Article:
Any dojo you go to will have different rules and traditions. When I studied under Sensei Nick Guinn, we just came into the dojo, put on our belts, and hung out till class started. Once class started, things were serious and formal. We bowed in very formally, going down with the right knee first, then the left, right hand on the floor, then the left, then you bowed your forehead to the floor, and when you say up you brought your right hand back to your lap, then your left, stood with your right leg first, then your left. There was a specific reason for the order you did everything in, etc. I don't know if he still does things that way now, but I really liked the formality of it. It definitely got you focused for class.
At my current dojo, they ask that you kneel down when putting on or taking off your belt, and if a black belt of any degree is putting on their belt that you also kneel down out of respect. We didn't do this at my old dojo, but I make every effort to do it here, because that is their tradition. I don't like the way we bow in at my new school as much. It feels very casual compared to what I am used to. (If you bow from the waist you always bow lower than your superiors, at least according to the Japanese culture, etc etc) But, I do it their way because that is their tradition at this dojo.
What I am getting around to saying is that last night, after class, it was late, there were only 2 students left in the dojo, a green belt and a black belt, they were talking in the lobby and the instructor and instructor in training had just stepped back into the office to have a meeting. I bowed before I left the dojo floor, and took my belt off in the lobby. I forgot to kneel down.
The green belt made a point to tell me that I hadn't done so and that I was disrespectful. (As a side note, anyone who knows me knows that I take martial arts VERY seriously and I do my best to respectful to students and teachers a like, and to follow tradition when applicable.) She tried to flick me, but I flinched away and gave her a look that said, 'Don't touch me'. She moved in closer and flicked me hard on the arm. So, I gently swung my arm out and tapped her with my belt on the leg in response. She then proceeded to try to kick me. I blocked, and remained on the defensive while she kicked and punched at me. I did not attack her back. At one point she was able to grab the back of me neck, as she had backed me up into one of the dojo's display cases, and bend me over. At that point the black belt stepped in and said something and broke up the fight.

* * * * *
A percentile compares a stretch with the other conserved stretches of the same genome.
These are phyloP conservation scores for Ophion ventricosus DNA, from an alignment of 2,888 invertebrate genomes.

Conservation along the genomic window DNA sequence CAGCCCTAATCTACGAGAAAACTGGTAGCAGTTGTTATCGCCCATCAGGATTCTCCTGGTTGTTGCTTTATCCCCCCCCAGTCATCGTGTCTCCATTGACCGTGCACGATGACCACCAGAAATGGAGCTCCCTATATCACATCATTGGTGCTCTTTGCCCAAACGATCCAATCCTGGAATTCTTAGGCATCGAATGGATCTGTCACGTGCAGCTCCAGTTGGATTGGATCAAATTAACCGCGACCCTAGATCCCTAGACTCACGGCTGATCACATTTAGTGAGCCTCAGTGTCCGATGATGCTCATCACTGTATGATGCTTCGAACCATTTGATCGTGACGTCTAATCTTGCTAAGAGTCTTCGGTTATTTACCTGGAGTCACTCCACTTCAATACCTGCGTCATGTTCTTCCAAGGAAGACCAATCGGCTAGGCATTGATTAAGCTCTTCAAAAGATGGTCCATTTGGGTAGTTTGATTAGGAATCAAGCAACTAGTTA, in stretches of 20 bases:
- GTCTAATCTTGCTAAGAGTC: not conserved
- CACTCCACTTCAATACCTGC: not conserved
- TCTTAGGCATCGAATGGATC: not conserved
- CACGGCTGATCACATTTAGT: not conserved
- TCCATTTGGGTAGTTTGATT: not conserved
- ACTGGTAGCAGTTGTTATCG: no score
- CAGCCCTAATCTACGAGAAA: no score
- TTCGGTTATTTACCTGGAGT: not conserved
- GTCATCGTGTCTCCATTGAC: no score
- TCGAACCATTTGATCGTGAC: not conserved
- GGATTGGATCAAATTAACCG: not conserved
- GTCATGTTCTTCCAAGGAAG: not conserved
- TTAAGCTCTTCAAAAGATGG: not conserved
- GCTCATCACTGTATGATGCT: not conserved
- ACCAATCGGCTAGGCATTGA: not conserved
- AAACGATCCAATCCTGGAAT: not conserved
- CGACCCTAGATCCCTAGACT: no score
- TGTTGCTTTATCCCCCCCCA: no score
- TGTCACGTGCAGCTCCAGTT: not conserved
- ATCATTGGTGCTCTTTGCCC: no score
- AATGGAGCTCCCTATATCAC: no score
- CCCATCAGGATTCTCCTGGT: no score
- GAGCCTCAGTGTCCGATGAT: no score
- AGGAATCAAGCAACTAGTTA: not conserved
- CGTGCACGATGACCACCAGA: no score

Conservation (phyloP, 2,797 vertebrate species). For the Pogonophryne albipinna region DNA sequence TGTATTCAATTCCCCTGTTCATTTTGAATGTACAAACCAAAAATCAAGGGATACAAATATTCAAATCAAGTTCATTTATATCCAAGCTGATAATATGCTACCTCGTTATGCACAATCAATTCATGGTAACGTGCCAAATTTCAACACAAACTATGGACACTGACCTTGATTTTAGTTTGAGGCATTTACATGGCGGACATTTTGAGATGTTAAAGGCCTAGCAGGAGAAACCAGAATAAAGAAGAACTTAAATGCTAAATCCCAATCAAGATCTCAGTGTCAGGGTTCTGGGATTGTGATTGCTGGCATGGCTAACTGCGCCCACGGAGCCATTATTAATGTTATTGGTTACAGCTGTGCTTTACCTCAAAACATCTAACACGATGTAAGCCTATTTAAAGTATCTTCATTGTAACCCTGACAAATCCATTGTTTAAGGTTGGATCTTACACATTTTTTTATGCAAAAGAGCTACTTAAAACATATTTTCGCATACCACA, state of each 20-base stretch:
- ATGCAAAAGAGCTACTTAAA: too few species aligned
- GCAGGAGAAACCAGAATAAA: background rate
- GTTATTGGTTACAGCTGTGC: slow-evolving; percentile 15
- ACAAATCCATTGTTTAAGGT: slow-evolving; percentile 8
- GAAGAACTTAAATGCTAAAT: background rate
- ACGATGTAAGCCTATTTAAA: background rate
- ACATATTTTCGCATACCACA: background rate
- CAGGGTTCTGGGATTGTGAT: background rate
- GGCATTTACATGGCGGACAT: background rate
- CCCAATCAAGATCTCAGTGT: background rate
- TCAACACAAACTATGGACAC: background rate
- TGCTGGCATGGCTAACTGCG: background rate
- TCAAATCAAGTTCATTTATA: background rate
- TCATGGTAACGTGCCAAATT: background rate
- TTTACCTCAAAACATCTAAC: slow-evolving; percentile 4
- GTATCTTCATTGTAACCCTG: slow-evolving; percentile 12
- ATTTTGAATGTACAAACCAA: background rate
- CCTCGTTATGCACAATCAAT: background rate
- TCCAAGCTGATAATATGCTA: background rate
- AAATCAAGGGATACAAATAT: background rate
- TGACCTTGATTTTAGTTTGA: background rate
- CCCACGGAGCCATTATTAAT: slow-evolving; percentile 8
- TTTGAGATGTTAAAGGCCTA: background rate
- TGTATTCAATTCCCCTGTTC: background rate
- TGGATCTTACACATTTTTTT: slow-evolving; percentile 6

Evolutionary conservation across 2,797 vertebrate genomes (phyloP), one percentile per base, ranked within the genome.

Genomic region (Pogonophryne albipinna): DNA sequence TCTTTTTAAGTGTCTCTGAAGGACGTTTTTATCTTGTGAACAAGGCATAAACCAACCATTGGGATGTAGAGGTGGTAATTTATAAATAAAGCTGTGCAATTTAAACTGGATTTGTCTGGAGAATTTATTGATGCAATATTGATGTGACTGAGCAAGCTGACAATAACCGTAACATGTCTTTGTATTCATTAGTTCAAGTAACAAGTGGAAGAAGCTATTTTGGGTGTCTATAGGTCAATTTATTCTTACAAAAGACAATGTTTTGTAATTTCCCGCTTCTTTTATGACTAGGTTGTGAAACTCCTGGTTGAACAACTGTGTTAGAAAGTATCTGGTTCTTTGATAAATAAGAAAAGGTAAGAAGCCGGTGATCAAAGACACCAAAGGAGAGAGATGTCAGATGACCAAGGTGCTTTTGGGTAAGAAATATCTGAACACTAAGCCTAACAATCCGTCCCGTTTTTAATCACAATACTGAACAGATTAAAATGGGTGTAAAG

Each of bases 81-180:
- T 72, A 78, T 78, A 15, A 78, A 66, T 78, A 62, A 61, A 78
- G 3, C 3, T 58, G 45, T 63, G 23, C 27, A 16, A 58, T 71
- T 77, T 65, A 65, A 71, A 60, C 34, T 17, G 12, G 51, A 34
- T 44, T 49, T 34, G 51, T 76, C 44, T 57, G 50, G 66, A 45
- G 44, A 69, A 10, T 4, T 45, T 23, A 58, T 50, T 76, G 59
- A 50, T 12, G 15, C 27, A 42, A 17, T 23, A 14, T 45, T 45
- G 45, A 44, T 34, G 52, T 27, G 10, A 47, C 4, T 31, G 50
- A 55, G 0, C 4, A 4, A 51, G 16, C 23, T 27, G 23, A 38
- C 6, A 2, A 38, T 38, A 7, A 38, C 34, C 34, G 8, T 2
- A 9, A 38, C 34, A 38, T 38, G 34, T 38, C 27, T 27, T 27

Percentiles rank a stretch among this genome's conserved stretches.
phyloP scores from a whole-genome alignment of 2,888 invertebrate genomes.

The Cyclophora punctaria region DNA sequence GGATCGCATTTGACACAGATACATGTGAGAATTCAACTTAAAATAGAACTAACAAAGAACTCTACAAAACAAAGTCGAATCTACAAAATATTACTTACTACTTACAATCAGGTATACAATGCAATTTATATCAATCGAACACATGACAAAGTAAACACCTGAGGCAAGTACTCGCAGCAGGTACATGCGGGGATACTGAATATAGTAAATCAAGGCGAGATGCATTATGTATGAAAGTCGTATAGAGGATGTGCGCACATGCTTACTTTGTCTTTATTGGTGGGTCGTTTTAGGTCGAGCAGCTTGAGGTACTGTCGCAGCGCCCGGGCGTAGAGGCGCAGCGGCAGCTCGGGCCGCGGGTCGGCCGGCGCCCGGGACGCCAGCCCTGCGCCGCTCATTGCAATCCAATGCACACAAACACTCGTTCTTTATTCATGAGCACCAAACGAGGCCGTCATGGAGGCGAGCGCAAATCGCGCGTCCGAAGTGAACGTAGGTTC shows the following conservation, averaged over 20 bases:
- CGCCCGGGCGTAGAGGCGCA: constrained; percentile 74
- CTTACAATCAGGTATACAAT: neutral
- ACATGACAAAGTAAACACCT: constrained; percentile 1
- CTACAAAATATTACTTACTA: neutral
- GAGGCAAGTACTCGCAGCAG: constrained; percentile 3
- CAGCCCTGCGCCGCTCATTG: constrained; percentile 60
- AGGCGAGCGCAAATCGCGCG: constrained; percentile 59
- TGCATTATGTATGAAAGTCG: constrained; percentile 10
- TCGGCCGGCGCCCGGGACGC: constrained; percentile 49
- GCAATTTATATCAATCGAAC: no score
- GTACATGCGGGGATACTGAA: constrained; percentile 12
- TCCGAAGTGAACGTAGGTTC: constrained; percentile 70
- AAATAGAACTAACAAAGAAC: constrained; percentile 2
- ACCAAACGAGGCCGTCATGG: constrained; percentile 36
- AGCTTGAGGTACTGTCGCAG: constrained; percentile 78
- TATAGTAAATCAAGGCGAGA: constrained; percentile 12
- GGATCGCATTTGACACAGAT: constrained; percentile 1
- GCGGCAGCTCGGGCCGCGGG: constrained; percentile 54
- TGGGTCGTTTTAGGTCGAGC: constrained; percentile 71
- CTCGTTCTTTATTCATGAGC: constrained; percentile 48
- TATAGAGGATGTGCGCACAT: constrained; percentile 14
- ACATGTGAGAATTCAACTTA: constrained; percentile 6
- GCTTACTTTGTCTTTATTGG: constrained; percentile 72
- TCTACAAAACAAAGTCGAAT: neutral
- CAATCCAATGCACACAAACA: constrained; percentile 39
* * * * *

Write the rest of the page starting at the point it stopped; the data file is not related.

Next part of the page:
The green belt then said something along the lines of she couldn't believe how disrespectful I was, starting a fight with a green belt.
Excuse me, but you, miss green belt, are NOT my instructor, it is not your place to scold me or punish me for not following dojo etiquette. And in addition, escalating the situation from flicking and tapping to full on kicking and punching is not ok. What I said was "I think you're the one who started it." I gathered my things and I left the dojo.
What this brings me down to is this: Who's responsibility is to reprimand students? And, are underclassmen required to show respect to disrespectful upperclassmen?
Upperclassmen are there to assist and to guide their lower classmen. I feel that punishment and rule enforcement should be left up to the instructor. Granted the instructor was not present at the time, but a simple, "Next time you should kneel when you take your belt off." without the flicking would have easily sufficed. Upperclassmen should be there to set an example for the lower classmen. I do not mind them gently reminding students of etiquette or tradition, but it is not their responsibility to enforce the law.